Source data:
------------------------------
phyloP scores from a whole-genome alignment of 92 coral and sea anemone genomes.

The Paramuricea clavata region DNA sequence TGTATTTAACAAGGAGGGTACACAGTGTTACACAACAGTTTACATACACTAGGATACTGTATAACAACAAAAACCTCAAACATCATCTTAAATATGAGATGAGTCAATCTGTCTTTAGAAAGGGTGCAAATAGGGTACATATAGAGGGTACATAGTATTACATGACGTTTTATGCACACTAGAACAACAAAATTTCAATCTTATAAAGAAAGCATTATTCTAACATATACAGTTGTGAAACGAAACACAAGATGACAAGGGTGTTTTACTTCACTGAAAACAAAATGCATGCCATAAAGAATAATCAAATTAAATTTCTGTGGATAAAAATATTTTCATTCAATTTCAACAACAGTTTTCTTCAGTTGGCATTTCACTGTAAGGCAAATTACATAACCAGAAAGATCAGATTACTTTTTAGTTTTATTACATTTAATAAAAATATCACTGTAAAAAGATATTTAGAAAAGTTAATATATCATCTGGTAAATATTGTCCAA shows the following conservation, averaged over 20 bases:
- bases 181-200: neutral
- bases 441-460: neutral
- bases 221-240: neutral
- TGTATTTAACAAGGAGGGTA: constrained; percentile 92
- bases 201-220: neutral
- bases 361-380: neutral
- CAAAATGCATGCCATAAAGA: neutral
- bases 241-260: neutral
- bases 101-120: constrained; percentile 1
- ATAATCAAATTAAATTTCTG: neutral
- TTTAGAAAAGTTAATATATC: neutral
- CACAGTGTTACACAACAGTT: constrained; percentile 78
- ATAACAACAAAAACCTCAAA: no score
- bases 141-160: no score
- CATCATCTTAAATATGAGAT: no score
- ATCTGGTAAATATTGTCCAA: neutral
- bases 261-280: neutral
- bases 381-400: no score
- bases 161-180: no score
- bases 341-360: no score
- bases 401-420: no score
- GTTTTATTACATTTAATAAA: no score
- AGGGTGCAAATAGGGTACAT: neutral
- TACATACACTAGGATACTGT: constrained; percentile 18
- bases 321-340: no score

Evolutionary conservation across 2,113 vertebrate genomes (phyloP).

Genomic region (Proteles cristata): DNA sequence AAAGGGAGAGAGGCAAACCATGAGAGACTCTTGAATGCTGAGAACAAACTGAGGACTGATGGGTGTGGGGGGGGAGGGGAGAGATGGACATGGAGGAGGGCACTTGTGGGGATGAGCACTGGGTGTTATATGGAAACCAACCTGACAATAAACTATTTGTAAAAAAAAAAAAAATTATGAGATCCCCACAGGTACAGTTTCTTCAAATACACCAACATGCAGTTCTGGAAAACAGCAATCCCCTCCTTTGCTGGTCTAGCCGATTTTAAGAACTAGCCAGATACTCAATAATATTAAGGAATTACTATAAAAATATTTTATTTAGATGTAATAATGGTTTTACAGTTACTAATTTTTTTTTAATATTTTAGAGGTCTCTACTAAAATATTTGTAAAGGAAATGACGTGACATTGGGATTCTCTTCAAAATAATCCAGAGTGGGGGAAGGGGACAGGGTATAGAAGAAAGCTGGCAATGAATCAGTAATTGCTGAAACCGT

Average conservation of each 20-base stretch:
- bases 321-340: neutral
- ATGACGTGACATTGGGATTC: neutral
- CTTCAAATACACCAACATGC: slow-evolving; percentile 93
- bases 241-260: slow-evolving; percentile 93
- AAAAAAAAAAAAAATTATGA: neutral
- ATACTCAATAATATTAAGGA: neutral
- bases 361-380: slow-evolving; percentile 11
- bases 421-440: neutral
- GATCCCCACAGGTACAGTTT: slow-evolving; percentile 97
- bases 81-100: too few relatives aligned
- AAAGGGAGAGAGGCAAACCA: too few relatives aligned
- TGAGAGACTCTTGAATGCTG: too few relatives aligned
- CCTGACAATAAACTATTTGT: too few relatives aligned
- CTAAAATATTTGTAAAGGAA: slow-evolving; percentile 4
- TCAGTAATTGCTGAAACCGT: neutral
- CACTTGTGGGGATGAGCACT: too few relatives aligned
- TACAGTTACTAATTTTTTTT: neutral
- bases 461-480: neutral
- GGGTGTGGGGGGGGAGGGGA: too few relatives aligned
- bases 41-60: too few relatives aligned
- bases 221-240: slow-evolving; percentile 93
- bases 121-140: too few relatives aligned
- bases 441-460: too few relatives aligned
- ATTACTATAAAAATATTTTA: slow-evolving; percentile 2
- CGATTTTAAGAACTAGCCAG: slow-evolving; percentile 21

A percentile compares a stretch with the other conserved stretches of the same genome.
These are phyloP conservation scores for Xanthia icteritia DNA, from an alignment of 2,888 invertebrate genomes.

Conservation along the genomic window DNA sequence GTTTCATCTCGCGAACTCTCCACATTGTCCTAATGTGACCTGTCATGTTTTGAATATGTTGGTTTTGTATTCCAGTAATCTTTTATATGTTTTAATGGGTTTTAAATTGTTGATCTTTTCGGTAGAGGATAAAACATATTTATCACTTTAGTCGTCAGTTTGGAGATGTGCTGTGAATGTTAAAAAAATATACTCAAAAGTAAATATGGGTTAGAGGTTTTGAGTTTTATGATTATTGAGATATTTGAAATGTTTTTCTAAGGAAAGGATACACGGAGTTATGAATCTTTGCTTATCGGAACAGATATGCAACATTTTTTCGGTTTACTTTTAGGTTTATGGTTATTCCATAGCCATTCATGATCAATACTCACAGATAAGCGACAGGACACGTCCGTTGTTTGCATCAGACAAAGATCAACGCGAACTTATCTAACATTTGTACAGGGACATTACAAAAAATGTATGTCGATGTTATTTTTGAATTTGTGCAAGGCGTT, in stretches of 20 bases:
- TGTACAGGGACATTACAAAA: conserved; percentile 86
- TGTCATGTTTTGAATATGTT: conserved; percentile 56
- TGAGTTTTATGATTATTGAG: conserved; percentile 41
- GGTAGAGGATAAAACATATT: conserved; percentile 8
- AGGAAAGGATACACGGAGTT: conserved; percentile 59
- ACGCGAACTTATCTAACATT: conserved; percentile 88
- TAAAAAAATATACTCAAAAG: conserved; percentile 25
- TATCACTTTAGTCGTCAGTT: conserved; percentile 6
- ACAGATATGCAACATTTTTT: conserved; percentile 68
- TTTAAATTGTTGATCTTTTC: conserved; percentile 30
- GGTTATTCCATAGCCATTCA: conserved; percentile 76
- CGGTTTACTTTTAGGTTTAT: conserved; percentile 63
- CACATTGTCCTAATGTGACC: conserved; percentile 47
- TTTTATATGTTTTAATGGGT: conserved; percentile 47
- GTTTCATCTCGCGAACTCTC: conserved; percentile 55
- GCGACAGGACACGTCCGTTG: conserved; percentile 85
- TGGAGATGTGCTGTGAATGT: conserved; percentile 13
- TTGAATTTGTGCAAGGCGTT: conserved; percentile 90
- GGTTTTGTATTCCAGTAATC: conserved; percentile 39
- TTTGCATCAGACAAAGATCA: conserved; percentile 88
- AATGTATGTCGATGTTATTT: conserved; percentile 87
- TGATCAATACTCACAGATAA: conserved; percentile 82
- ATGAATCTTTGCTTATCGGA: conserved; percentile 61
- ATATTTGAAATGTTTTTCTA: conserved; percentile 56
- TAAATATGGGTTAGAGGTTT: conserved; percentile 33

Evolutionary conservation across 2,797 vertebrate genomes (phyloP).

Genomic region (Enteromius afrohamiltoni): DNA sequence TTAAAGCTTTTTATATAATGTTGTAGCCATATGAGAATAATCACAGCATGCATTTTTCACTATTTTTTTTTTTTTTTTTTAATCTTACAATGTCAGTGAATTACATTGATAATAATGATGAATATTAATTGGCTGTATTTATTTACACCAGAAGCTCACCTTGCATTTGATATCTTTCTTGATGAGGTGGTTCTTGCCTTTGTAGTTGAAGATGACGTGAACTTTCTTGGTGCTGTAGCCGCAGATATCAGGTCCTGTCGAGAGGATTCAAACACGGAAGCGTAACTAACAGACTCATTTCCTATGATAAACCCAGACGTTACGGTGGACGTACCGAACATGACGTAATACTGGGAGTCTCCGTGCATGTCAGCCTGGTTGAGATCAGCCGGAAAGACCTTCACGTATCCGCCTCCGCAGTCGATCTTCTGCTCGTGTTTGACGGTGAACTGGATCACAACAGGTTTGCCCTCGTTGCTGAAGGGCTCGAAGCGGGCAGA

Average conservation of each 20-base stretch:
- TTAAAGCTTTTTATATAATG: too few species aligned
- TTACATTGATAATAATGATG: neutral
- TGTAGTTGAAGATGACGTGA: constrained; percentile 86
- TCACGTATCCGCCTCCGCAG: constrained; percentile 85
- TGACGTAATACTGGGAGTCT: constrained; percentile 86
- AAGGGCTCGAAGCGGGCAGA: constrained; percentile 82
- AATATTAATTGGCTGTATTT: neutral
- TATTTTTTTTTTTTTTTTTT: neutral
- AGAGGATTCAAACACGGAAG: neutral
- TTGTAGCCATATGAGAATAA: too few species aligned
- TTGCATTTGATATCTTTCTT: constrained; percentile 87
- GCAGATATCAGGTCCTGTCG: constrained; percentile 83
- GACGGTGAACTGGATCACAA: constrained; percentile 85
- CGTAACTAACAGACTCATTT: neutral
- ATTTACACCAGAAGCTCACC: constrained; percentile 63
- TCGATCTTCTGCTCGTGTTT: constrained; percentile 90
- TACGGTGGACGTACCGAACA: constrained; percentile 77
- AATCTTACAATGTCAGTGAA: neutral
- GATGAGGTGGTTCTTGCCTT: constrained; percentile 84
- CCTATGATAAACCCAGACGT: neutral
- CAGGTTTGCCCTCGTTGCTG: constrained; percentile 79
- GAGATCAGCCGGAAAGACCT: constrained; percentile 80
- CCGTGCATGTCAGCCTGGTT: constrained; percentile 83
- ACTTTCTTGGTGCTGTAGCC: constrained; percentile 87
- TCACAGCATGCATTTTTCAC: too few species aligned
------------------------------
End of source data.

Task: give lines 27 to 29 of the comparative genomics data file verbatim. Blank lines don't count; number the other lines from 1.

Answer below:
- bases 321-340: no score

Evolutionary conservation across 2,113 vertebrate genomes (phyloP).

Genomic region (Proteles cristata): DNA sequence AAAGGGAGAGAGGCAAACCATGAGAGACTCTTGAATGCTGAGAACAAACTGAGGACTGATGGGTGTGGGGGGGGAGGGGAGAGATGGACATGGAGGAGGGCACTTGTGGGGATGAGCACTGGGTGTTATATGGAAACCAACCTGACAATAAACTATTTGTAAAAAAAAAAAAAATTATGAGATCCCCACAGGTACAGTTTCTTCAAATACACCAACATGCAGTTCTGGAAAACAGCAATCCCCTCCTTTGCTGGTCTAGCCGATTTTAAGAACTAGCCAGATACTCAATAATATTAAGGAATTACTATAAAAATATTTTATTTAGATGTAATAATGGTTTTACAGTTACTAATTTTTTTTTAATATTTTAGAGGTCTCTACTAAAATATTTGTAAAGGAAATGACGTGACATTGGGATTCTCTTCAAAATAATCCAGAGTGGGGGAAGGGGACAGGGTATAGAAGAAAGCTGGCAATGAATCAGTAATTGCTGAAACCGT